Dogs of the Titanic – Chester, Pennsylvania - Atlas Obscura
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Dogs of the Titanic

Chester, Pennsylvania

The canine companions that got seats on the lifeboats, and those that went down with the ship. 


Our tragic romance with the stories of those on the RMS Titanic has led to intense research on every passenger that walked upon its decks. Some of those passengers walked them on four legs, and much like their human companions, some were lucky, and some were not.

Really, it wasn’t luck so much as size that determined which pooches made it to shore. While the exact number of dogs onboard is not known, there were at least 12 that were accounted for by historians, all companions of first class passengers. Most were kept in kennels, and sadly, even though some were released during the chaos, only 3 made it to the safety of the Carpathia, one only after the stubborn insistence of its owner.

A Pomeranian, name unknown, belonged to the famous Rothchilds, clothing magnates. While her master Mr. Rothschild did not survive, his wife Elizabeth Jane smuggled the dog onto lifeboat 6, undetected by anyone until they were picked up by the Carpathia. The crew of the Carpathia absolutely refused to take the dog onboard, but Mrs. Rothschild insisted, and didn’t budge until she and her furry friend were both safely deposited in New York.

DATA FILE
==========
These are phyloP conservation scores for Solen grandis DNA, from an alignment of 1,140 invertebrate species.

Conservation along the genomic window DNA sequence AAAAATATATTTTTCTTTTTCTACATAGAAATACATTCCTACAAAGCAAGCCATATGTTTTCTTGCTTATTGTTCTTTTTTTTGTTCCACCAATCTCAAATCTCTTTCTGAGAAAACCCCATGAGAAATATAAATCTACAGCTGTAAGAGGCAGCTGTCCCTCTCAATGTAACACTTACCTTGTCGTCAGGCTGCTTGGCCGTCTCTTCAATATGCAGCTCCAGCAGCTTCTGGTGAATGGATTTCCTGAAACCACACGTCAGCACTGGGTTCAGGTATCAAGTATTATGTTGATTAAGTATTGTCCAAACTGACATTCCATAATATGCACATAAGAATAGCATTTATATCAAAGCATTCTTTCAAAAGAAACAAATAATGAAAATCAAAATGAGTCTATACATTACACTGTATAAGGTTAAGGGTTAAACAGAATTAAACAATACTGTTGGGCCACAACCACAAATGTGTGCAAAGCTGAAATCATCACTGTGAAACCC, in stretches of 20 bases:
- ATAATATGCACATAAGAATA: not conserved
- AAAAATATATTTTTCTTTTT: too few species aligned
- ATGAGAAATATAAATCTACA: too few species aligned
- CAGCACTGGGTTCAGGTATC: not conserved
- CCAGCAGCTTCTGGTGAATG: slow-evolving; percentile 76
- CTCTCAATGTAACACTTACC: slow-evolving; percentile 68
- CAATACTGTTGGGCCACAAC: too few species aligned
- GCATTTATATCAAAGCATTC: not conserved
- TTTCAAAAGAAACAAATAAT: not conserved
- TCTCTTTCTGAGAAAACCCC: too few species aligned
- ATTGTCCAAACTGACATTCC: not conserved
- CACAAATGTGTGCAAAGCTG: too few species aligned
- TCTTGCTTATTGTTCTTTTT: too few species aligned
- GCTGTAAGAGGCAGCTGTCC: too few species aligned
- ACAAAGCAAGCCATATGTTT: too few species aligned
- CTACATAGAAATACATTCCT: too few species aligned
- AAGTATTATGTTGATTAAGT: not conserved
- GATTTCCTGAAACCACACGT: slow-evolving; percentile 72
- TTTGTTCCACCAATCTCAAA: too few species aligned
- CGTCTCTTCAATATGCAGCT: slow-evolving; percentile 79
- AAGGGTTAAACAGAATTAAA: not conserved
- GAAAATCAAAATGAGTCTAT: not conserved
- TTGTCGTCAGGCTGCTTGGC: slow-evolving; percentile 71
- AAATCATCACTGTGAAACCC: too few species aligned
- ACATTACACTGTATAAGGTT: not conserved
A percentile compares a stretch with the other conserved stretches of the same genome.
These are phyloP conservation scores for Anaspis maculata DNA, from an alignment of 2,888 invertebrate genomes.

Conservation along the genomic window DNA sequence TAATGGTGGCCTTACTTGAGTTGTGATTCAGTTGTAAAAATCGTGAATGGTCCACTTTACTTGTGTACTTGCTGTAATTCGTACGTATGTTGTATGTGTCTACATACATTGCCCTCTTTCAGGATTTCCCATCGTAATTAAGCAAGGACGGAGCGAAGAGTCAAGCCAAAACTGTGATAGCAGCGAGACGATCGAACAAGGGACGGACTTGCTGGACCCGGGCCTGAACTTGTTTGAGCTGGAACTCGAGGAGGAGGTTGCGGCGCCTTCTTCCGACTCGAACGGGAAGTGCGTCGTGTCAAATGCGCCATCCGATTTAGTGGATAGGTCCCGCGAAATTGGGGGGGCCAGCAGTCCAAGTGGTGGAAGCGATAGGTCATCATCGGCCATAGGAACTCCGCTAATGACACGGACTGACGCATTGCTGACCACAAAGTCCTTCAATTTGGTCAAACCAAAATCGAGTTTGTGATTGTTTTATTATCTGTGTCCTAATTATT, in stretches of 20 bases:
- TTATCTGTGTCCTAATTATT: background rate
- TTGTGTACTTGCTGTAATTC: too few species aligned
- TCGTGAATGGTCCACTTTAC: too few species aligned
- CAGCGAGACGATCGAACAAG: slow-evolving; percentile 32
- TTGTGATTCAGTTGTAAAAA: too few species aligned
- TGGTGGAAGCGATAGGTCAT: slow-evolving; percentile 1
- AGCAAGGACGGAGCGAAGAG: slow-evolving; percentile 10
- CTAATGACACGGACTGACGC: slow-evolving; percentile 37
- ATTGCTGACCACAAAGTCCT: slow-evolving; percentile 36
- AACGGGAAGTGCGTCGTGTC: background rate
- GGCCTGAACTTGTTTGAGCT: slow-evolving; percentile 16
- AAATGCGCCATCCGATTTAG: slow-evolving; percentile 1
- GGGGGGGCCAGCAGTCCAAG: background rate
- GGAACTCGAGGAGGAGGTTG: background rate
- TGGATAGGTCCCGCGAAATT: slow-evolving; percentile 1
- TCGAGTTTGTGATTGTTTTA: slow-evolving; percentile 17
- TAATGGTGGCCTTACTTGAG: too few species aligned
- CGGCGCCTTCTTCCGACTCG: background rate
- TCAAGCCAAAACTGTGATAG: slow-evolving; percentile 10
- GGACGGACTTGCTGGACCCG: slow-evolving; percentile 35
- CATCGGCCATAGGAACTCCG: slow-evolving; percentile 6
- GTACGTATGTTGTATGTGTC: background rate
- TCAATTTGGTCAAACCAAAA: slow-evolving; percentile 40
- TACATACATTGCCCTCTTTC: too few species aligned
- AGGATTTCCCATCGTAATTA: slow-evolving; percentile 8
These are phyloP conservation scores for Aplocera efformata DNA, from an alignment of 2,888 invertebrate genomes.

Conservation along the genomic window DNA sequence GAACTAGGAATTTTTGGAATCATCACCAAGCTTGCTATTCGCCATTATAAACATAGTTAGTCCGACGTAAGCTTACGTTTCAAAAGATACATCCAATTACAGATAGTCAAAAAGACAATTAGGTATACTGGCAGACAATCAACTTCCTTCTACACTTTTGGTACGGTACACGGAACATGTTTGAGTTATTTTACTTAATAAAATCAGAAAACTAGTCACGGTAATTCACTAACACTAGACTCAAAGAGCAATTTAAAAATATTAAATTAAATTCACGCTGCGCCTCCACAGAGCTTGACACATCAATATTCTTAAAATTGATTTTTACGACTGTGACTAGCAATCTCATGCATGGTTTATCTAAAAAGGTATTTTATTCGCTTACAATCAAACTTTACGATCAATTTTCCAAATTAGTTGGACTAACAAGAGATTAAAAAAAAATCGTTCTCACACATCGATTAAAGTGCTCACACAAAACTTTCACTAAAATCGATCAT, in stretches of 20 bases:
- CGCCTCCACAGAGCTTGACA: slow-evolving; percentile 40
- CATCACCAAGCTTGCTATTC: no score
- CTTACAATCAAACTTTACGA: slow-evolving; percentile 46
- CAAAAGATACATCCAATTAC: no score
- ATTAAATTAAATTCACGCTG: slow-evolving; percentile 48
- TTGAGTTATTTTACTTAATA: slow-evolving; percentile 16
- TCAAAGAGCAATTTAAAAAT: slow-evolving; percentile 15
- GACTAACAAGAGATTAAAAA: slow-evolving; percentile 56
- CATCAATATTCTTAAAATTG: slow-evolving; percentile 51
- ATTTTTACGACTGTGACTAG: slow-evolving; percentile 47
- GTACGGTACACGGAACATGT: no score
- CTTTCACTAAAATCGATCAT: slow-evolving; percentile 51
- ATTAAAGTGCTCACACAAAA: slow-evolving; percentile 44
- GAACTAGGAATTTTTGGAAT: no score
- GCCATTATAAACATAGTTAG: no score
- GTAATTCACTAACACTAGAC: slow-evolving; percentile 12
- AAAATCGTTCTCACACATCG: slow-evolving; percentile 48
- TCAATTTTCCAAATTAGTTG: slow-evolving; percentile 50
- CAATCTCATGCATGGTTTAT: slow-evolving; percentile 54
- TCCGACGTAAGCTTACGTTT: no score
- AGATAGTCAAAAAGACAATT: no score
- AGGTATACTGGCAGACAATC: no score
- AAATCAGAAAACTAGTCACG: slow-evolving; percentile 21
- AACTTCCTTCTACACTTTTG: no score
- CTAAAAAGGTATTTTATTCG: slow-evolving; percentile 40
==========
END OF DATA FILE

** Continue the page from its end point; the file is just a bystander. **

Sun Yat-Sen was a Pekinese owned by Henry S. Harper, of the Harper & Row publishing firm. The Harpers had the dog with them in their stateroom, unwilling to keep keep him in the kennels. When trouble on the ship arose, the Harpers, their interpreter, and Sun Yat-Sen calmly boarded lifeboat 3. Asked later about his decision to bring Sun Yat-Sen into the lifeboat, he replied, “There seemed to be lots of room, and nobody made any objection.”

The third and final canine survivor was another Pomeranian named Lady. Lady had just been purchased in Paris by Margaret Bechstein Hays, who brought her new pet onto lifeboat 7. Allegedly another passenger passed and said, “Oh I suppose we ought to put a life preserve on the little doggie, too.” It is unknown if this was a good-natured joke before the seriousness of the situation had taken hold, or a passive-aggressive hint directed at Ms. Hays. Either way, Lady stayed, and made it to shore.

There is an undeniable bond between people and their pets, and the four-legged survivors of this tragedy show that bond, but nothing presents this love like the story of Miss Ann Elizabeth Isham and her Great Dane. Obviously too large of a breed to sneak onto a lifeboat underneath her coat, Ms. Isham’s doggie was doomed. 50 years old and single, Ann would not be separated from her closest friend and dearest companion. She refused to leave the ship without him, and was later found by recovery ships, arms wrapped around her dog as they floated together on the sea’s surface. Ann Elizabeth Isham was one of only 4 first-class women to lose their lives in the tragedy.

If you’re an animal lover but prefer the felines, you’re probably asking yourself, “What about the kitties? Weren’t there any cats on board?” Yes, apparently there were, at least through the first leg of the trip. The ship’s cat, who was brought along to control vermin and had given birth to a litter of kittens, disembarked, carrying her babies one by one to the pier in England before the ship started its journey across the Atlantic. Some feel this was a mystic animal premonition, although it could just be chalked up to Mama Cat seeking a more secure future on land for her little ones. Either way, no known cat lives were lost.

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